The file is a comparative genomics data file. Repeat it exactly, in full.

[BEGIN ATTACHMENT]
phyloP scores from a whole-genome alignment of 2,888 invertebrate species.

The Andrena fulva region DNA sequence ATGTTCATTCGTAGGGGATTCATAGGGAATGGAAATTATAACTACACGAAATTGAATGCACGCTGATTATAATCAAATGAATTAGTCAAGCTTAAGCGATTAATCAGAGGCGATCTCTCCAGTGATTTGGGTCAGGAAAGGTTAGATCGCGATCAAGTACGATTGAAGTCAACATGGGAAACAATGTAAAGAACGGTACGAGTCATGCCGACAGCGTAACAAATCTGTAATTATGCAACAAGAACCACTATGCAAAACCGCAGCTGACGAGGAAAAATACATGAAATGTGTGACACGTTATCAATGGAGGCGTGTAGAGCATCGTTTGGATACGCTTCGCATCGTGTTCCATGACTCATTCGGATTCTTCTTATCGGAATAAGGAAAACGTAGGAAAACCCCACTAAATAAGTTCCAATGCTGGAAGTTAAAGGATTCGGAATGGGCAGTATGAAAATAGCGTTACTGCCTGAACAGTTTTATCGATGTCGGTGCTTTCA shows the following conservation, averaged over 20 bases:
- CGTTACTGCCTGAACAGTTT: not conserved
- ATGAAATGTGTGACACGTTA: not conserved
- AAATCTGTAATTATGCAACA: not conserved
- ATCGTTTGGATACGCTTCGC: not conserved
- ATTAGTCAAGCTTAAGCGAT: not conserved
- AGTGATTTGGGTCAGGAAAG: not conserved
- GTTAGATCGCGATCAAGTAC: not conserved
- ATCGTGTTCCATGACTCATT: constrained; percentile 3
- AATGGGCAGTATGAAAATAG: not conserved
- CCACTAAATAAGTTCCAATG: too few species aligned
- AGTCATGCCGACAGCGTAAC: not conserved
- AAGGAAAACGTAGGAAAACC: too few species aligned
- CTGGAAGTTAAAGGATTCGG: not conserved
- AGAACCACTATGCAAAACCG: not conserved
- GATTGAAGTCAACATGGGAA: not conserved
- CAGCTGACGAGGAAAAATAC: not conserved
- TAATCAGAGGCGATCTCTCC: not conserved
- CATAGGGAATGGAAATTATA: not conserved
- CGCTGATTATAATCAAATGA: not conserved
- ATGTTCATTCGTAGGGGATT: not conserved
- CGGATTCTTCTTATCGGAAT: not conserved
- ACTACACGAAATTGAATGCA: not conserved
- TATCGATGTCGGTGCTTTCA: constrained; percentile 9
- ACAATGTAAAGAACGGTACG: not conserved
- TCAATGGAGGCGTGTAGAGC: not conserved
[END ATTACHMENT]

phyloP scores from a whole-genome alignment of 2,888 invertebrate species.

The Andrena fulva region DNA sequence ATGTTCATTCGTAGGGGATTCATAGGGAATGGAAATTATAACTACACGAAATTGAATGCACGCTGATTATAATCAAATGAATTAGTCAAGCTTAAGCGATTAATCAGAGGCGATCTCTCCAGTGATTTGGGTCAGGAAAGGTTAGATCGCGATCAAGTACGATTGAAGTCAACATGGGAAACAATGTAAAGAACGGTACGAGTCATGCCGACAGCGTAACAAATCTGTAATTATGCAACAAGAACCACTATGCAAAACCGCAGCTGACGAGGAAAAATACATGAAATGTGTGACACGTTATCAATGGAGGCGTGTAGAGCATCGTTTGGATACGCTTCGCATCGTGTTCCATGACTCATTCGGATTCTTCTTATCGGAATAAGGAAAACGTAGGAAAACCCCACTAAATAAGTTCCAATGCTGGAAGTTAAAGGATTCGGAATGGGCAGTATGAAAATAGCGTTACTGCCTGAACAGTTTTATCGATGTCGGTGCTTTCA shows the following conservation, averaged over 20 bases:
- CGTTACTGCCTGAACAGTTT: not conserved
- ATGAAATGTGTGACACGTTA: not conserved
- AAATCTGTAATTATGCAACA: not conserved
- ATCGTTTGGATACGCTTCGC: not conserved
- ATTAGTCAAGCTTAAGCGAT: not conserved
- AGTGATTTGGGTCAGGAAAG: not conserved
- GTTAGATCGCGATCAAGTAC: not conserved
- ATCGTGTTCCATGACTCATT: constrained; percentile 3
- AATGGGCAGTATGAAAATAG: not conserved
- CCACTAAATAAGTTCCAATG: too few species aligned
- AGTCATGCCGACAGCGTAAC: not conserved
- AAGGAAAACGTAGGAAAACC: too few species aligned
- CTGGAAGTTAAAGGATTCGG: not conserved
- AGAACCACTATGCAAAACCG: not conserved
- GATTGAAGTCAACATGGGAA: not conserved
- CAGCTGACGAGGAAAAATAC: not conserved
- TAATCAGAGGCGATCTCTCC: not conserved
- CATAGGGAATGGAAATTATA: not conserved
- CGCTGATTATAATCAAATGA: not conserved
- ATGTTCATTCGTAGGGGATT: not conserved
- CGGATTCTTCTTATCGGAAT: not conserved
- ACTACACGAAATTGAATGCA: not conserved
- TATCGATGTCGGTGCTTTCA: constrained; percentile 9
- ACAATGTAAAGAACGGTACG: not conserved
- TCAATGGAGGCGTGTAGAGC: not conserved